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Gary Numan Reunites Numanoids with Sold-Out Show

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If you listen to the first track from Gary Numan‘s freshman solo release, “The Pleasure Principle,” its most appropriate classification is that of a precursor: a postcard to the future, inscribed with the possibilities of audibly merging man and machine more thoroughly than ever before.

Of developing a persuasion of sound that had yet to be uncovered and plugged-in. That first album (not counting his recordings with Tubeway Army) made the man and promptly manufactured the loyal fans, lovingly referred to as Numanoids, who packed the Firebird Wednesday night to support Gary Numan and his 2013 album “Splinter,” while he continues his world tour.

Opening acts Big Black Delta and Roman Remains fired-up the onslaught of “More German than German” with hard rock and electro-dance. Roman Remains hail from England, and with all the charm and functionality of a defibrillator, their female singer shot-off sultry, sneering lyrics reminiscent of Shirley Manson and Garbage, music placed right at home alongside anything on “The Crow” soundtrack.

Roman Remains were followed by Big Black Delta, an L.A. act more party mansion than house music. Leader Jonathan Bates can rock a MacBook Pro better than anyone I’ve ever seen. He and the hard-hitting drummer played earnestly and were a perfect choice to warm-up the crowd, with their hefty mix of vocal loops and rock beats. The drummer hit like no tomorrow, and the frontman jammed on a QWERTY keyboard. The crowd went electric.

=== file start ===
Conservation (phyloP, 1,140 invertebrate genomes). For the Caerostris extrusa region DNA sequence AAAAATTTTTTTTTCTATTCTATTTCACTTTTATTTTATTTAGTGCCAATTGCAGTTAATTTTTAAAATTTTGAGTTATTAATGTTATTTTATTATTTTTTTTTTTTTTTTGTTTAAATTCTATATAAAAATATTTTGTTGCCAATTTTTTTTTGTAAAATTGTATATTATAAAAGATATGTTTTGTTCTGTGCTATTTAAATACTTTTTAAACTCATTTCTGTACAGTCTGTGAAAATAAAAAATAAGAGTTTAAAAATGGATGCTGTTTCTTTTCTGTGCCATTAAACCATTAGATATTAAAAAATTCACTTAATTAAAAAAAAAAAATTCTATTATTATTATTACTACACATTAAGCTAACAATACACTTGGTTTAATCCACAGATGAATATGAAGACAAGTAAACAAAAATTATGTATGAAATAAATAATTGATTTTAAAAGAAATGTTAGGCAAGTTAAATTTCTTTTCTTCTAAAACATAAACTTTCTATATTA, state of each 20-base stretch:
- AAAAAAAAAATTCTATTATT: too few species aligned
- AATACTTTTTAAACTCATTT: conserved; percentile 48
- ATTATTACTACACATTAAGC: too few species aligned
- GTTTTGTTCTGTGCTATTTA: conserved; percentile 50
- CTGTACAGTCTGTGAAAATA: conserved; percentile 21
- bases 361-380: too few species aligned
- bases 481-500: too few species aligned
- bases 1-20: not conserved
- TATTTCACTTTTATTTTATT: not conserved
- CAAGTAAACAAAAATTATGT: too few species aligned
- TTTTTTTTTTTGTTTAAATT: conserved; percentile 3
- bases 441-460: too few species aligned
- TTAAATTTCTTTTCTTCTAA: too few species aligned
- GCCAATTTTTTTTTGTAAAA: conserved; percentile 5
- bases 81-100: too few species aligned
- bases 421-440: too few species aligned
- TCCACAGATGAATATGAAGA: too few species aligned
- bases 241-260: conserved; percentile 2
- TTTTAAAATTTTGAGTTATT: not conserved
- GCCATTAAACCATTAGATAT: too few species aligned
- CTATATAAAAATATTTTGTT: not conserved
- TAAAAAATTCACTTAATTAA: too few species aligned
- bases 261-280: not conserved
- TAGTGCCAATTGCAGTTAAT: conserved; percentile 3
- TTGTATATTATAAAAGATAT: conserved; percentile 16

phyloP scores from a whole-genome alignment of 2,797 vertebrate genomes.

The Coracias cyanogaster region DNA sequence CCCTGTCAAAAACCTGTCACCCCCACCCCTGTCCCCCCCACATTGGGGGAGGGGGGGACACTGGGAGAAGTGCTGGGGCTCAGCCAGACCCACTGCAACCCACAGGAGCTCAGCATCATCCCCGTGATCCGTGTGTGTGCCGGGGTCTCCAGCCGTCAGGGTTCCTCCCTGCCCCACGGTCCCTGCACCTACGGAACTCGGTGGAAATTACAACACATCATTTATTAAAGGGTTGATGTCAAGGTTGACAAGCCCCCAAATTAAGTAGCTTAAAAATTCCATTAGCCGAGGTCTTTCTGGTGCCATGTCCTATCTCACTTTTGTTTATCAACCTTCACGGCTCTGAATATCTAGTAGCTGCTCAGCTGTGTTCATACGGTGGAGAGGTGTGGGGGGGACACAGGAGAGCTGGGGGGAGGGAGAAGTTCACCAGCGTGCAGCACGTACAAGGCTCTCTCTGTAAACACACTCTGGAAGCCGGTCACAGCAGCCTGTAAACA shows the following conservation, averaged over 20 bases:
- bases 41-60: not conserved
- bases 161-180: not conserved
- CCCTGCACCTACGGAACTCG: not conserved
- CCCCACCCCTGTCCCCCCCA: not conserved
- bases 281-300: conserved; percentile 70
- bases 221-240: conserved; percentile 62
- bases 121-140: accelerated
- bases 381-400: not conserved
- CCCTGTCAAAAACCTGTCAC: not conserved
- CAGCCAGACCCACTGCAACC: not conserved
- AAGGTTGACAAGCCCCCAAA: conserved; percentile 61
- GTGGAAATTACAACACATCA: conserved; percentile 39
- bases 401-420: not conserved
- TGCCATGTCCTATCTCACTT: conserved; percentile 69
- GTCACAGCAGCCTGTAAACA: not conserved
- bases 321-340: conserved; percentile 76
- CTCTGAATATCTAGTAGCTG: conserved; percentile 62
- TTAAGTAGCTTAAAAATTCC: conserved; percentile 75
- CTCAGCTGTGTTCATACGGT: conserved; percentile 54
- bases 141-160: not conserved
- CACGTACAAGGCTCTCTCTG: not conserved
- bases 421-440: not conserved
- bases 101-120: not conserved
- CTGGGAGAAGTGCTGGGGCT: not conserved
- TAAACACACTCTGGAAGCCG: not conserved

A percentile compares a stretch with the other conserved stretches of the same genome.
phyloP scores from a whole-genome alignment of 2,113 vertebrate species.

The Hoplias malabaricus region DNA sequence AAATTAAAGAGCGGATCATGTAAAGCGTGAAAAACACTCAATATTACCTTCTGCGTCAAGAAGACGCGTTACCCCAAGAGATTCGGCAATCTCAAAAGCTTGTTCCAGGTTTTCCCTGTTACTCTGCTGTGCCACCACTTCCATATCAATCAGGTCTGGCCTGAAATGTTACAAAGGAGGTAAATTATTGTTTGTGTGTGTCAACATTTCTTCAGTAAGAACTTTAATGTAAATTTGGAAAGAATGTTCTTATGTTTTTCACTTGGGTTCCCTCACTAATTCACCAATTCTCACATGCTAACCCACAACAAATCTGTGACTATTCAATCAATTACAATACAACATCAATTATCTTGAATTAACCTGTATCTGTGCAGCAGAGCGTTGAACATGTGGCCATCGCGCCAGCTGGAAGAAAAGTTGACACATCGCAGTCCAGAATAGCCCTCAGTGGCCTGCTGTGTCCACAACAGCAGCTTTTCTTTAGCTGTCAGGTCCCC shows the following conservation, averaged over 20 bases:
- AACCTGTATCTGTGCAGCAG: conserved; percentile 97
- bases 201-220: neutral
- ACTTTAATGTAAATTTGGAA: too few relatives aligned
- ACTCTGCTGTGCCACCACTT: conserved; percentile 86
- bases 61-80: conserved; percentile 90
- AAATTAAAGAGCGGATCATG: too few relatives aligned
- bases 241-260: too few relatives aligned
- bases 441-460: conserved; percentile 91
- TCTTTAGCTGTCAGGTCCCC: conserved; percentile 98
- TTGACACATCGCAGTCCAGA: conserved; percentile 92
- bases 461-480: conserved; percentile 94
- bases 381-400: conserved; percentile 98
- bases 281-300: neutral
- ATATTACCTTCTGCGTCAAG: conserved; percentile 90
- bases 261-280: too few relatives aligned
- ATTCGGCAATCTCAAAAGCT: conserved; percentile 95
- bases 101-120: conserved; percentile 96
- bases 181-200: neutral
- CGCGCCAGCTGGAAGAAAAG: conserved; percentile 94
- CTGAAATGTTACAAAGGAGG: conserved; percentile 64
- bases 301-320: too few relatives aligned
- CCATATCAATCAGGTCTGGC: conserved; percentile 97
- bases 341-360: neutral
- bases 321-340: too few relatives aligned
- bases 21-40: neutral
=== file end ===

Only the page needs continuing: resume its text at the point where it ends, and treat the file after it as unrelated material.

Gary Numan took the stage 45 minutes later, letting the anticipation build and the crowd get even more packed. Numan is a short, dark-haired man with a classic English scowl, dressed in black-on-black fashion. At this point, dressing in this much black is more statement of purpose than plea for help. As he took the stage, he picked up a guitar, and the band introduced itself with the first cut from the new album, a heavy, beating drone that conjured scenes from a world without man. The fans packed-in and prepared for a great show.


In the 30 years since worldwide attention with his hit single “Cars,” Numan has endured the typical ups-and-downs of watershed rock-star moments. He has discarded the neon lines of bathroom-grade cocaine and skinny ties in favor of techno-inspired rock, replete with dyed black hair and motor-oil eyeliner.

More notably within that time, Numan has enhanced his synthetic sounds with even more volume, more depth and distortion, taking heavy cues from fellow industrial-rockers Depeche Mode and Nine Inch Nails. And in each pulsating, minor chord change, each mysterious lyric, the sound grows infinitely heavier. Cars? More like weaponized tanks.

Machine-heavy and sluggish, the band marched through numerous new hits for a frenzied fanbase. A nod to the clientele: If you were here, you were here in spades — such devoted fans from all walks of life. Jackets with unnecessary zippers. Black fedora hats. Cat-eye contacts. Ponytails. Aging Bikers. Hedge Fund managers. A peculiar person dressed like Edward Scissorhands dressed like Freddy Krueger. People who grew up with Numan in the ’80s. The younger generation that discovered him during his move into industrial dance. Numanoids crept out from under the covers and let their freak flags fly. And Numan saluted them with one head-turning jam after another; the energy that the crowd delivered only fueled the fire of his performance.

At 56, Gary still owns the stage. “Everything comes down to this,” he sings and the fans chant right along with him. The music pulsates and much of the ’80s panache of earlier albums has been stripped away in favor of gloomy, mechanized hooks and somber lyrics, while the veneer of piston-pumping synths make the room throb as the fans float arms high into the air in anticipation of the next big gothic wave.

Numan has to maintain hydration by having water nearby; amazing to think he’s been going this strong for so long. But age hasn’t slowed the man down. Every machine needs its oil. And as long as Numan keeps on his current path and appeases his steady fanbase, this machine could well be running for another 30 years.


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